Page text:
A while back I wrote about the predicament of an American law student who feared he was wasting his summer working for a non-profit in Cambodia. He felt frustrated by the corruption, the non-existent law enforcement, and the inertia he was witnessing in the legal system, and he was feeling useless and a bit depressed:
When I'm asked to comment on what I did and how I liked it, I don't want to be too negative or dishonest. But honestly: "I sat around a lot in a foreign country, went to meetings that I didn't understand, and helped absolutely no one, in part, because the judicial system is utterly corrupt" is probably a conversation killer.
I advised him:
You're there to help people, right? OK, you can't do much legally, and I think you're right about that part of it. But you can do two things — you can learn and you can help. You should learn all you can about Cambodian law and government so that if it ends up being a country you care about, you can work for change there the rest of your life. You should go out into the community and do anything you can to help them. Teach English. Help with infrastructure projects. Pitch in at the local medical clinic. Anything. You went there not only to get experience for yourself, but to serve, right? So serve in whatever way you can, whether it's through your NGO or not. You'll be helping the people you came to help, albeit not in the way you originally intended.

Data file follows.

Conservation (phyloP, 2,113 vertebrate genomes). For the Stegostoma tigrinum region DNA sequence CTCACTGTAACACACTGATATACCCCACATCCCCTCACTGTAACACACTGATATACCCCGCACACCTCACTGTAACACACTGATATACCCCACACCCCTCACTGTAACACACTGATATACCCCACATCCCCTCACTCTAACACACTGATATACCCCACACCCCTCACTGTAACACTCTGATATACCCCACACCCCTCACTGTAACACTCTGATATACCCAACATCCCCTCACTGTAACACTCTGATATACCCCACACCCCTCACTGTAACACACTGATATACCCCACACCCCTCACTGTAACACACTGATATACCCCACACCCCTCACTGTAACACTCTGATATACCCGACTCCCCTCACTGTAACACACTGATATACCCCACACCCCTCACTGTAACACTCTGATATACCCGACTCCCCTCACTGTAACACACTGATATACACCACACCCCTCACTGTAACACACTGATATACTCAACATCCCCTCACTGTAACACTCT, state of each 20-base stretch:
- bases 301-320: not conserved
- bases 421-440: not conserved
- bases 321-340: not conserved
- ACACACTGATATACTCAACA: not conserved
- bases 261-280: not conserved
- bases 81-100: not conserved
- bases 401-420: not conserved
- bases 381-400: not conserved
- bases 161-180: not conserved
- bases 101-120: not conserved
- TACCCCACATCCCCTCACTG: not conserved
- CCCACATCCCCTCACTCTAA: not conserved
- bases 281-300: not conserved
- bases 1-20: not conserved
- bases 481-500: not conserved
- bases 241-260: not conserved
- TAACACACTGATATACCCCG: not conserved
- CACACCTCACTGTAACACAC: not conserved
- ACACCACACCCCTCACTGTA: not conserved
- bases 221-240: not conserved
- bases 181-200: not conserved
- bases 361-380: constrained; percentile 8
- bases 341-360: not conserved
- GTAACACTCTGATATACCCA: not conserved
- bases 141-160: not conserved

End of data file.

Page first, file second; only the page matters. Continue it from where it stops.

Turns out, I was wrong. There are things you can do wearing your legal hat. This week's New Yorker has an article about a Harvard and Chicago trained attorney named Gary Haugen who went to Cambodia to offer legal services to the poor. In particular, he focuses on the absence of proper law enforcement -- the "abusive police, entrenched bribery, mismanaged courts.... The poor didn't just need lawyers; they needed new legal systems." In short, he's out there helping to fix all the things that were getting our intern down.
Since 1997, Haugen and his team of lawyers have provided legal assistance to almost 15,000 people in twelve developing countries: "bonded laborers, children who have been sold into prostitution, widows who have had land seized, poor people who...languish in jail for crimes they did not commit."
Haugen has his critics, and his hiring practices in particular have come under fire (his organization is explicitly religious, and he requires a statement of faith from job applicants). But I wanted to share what he's doing because it demonstrates one way that people are using their law degrees to make real and immediate progress in the developing world.
A note of caution -- and career planning -- for law school applicants who want to do this kind of work. You'll need to get hands-on litigation experience before you become useful out in the field:
[H]e prefers to recruit government prosecutors, defense lawyers, and corporate lawyers who have extensive casework experience. "The circumstances afford no generosity for those who bring only good intentions, the best of motives or the most tender of hearts."
Former Dean of Admissions at the University of Chicago Law School and a recovering lawyer, Anna Ivey founded Ivey Consulting to help college, law school, and MBA applicants navigate the admissions process. Read more admissions tips in The Ivey Guide to Law School Admissions, recently updated and available as an e-book. Follow Anna on Twitter (@annaivey).